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The Problem With Sheldon Adelson

It’s not his politics; it’s his influence

Marc Tracy
January 30, 2012
Roslan Rahman/AFP/Getty Images
Sheldon Adelson in 2010.Roslan Rahman/AFP/Getty Images
Roslan Rahman/AFP/Getty Images
Sheldon Adelson in 2010.Roslan Rahman/AFP/Getty Images

When you fill in your bracket for the NCAA basketball tournament this March, the optimal strategy will be to pick a plausible longshot as your champion. It’s simple: You could pick one of the favorites, but many others in your pool will as well, and your chances of having outcompeted them in the rest of your bracket are slim; pick the champion right, and you will probably win.

It’s important to understand that the enticing prospect of anointing an outsider surely played some roll in Sheldon and Miriam Adelson’s decision to very publicly donate $10 million to a pro-Newt Gingrich Super PAC this month, thereby almost single-handedly materially and politically keeping Gingrich in the race for the Republican nomination. Frontrunner Mitt Romney’s campaign and his Super PACs have outspent Gingrich’s in Florida, whose primary is tomorrow, four to one. So it’s just like your bracket. If you give money to Romney, you’ve probably picked the winner, but you’re just another drop in the bucket—he doesn’t owe you particularly much. Give to Gingrich, you’ve probably picked the loser; but if he wins, he owes you. In this case: what?

“People who know him,” the New York Times reported yesterday of Adelson, the multibillionare casino magnate, “say his affinity for Mr. Gingrich stems from a devotion to Israel as well as loyalty to a friend. A fervent Zionist who opposes any territorial compromise to make way for a Palestinian state, Mr. Adelson has long been enamored of Mr. Gingrich’s full-throated defense of Israel.” (The definitive take on Adelson remains Connie Bruck’s 2008 profile. Incidentally, the definitive take on Gingrich is probably her 1996 profile.) It is true that as early as 1995 Gingrich was pushing for things like the law (now waived by three successive presidents) that would move the U.S. embassy from Tel Aviv to Jerusalem. But it’s not like Romney is a dove on Israel (“Governor Romney is exactly right,” Gingrich said at Thursday night’s debate after the frontrunner spoke about Israel). And Wayne Barrett has argued, persuasively, that Gingrich was actually well to Adelson’s left on Israel at various points over the last decade—among other things, he went from acknowledging that Palestinian nationhood does indeed exist to, notoriously, denying its existence last month, a line quickly echoed by Adelson himself. (Never mind that AIPAC and, at least, publicly, the Netanyahu government are to Adelson’s left in their willingness to entertain the notion of negotiating with Palestinian leadership.) It seems that Gingrich has campaigned, and promised to govern, in ways designed to land him Adelson’s money. In the post-Citizens United world of unchecked giving to ostensibly unaffiliated but strikingly on-message Super PACs, this is incredibly important.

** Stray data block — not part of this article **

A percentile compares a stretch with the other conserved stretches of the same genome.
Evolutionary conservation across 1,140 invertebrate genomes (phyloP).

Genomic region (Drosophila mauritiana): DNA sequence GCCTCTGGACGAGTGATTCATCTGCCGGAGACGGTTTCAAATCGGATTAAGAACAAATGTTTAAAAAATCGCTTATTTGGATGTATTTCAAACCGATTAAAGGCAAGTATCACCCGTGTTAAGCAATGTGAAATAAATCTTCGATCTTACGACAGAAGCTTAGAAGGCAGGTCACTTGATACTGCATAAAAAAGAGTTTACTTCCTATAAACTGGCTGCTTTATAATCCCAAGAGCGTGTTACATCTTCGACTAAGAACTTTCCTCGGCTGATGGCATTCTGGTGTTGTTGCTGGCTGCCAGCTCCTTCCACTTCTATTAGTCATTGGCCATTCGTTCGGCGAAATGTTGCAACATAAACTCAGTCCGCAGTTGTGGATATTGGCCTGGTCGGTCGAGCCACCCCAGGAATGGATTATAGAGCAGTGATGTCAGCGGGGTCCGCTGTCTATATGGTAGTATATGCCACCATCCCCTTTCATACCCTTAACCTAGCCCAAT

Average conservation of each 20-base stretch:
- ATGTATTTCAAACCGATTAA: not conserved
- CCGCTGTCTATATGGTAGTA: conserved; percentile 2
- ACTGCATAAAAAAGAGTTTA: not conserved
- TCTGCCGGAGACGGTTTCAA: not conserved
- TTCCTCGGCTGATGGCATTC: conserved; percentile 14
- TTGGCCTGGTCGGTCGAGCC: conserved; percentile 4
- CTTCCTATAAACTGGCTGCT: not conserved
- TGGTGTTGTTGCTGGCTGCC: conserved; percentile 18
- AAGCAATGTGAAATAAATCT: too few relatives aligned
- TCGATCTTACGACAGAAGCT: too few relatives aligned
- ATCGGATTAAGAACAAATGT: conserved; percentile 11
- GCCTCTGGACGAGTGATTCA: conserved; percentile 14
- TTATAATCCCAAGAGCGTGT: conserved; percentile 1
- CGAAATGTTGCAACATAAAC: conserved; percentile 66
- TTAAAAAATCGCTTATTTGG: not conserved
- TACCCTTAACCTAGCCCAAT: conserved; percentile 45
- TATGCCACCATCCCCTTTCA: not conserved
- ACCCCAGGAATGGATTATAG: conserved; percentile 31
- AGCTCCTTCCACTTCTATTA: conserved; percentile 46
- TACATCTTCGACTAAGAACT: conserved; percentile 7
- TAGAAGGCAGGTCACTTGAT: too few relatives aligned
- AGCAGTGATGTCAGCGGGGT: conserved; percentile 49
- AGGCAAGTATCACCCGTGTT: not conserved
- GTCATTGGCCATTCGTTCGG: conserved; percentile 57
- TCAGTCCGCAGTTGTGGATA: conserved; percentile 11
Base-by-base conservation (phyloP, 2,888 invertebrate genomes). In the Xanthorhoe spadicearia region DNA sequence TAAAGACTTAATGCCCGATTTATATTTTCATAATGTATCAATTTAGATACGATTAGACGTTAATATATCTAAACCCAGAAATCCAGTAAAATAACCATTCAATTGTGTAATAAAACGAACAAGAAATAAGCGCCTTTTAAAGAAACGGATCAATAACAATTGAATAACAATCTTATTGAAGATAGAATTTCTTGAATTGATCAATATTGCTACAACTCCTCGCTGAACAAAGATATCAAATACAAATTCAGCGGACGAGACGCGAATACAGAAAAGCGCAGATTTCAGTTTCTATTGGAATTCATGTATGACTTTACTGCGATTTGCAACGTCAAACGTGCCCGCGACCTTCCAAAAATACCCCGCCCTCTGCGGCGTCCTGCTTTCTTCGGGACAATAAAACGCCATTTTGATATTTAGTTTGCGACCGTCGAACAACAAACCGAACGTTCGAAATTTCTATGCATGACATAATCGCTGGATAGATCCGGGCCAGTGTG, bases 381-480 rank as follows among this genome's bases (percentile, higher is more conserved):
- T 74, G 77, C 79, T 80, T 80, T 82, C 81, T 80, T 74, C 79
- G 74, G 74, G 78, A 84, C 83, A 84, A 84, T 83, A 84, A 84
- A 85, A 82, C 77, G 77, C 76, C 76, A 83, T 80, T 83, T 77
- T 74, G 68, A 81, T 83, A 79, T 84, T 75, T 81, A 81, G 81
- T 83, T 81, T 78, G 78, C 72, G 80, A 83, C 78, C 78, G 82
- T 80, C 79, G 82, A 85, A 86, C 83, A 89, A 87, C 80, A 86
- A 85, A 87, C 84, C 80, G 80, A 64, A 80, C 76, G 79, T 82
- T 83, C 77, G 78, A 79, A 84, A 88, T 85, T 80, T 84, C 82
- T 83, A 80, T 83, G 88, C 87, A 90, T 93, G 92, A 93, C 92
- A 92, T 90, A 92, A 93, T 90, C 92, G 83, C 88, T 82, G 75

Frequently, this blog takes stories that are seemingly not Jewish, grabs the tiny strand that is Jewish, pulls real hard, and tries to argue that the whole story is, in fact, in some suggestive or implicit or even metaphorical way, Jewish. The Adelson-Gingrich story is the opposite: it seems very Jewish (or at least Israel-related), but it really isn’t. Gingrich is almost certainly not going to be the nominee; Romney is likely to crush Gingrich by double digits tomorrow in Florida, the first state in the Republican primaries with a voting population remotely resembling the country’s (and the first, it should be said, with lots of Jews), and go on to win the nomination. The chief danger heralded by the Adelson-Gingrich relationship aren’t the particulars of Adelson’s politics. It is the prospect of an individual being willing, able, and legally permitted to fund an entire campaign and essentially to purchase an elected office. Adelson isn’t breaking any laws; you can even argue that in disclosing these donations—the disclosures are part of the point, they served a political purpose for Gingrich, but still—he is being more honest than many of Romney’s big donors. I’ll even grant that this sort of power can be used for good: Adelson apparently exerted his influence to ensure that observant Jews can vote in the Nevada caucuses Saturday. Doesn’t matter. The system stinks.

Adelson failed, this time. Will he next time? Will someone else? It isn’t a question of being good or bad for the Jews. It’s bad for practically everybody.

Marc Tracy is a staff writer at The New Republic, and was previously a staff writer at Tablet. He tweets @marcatracy.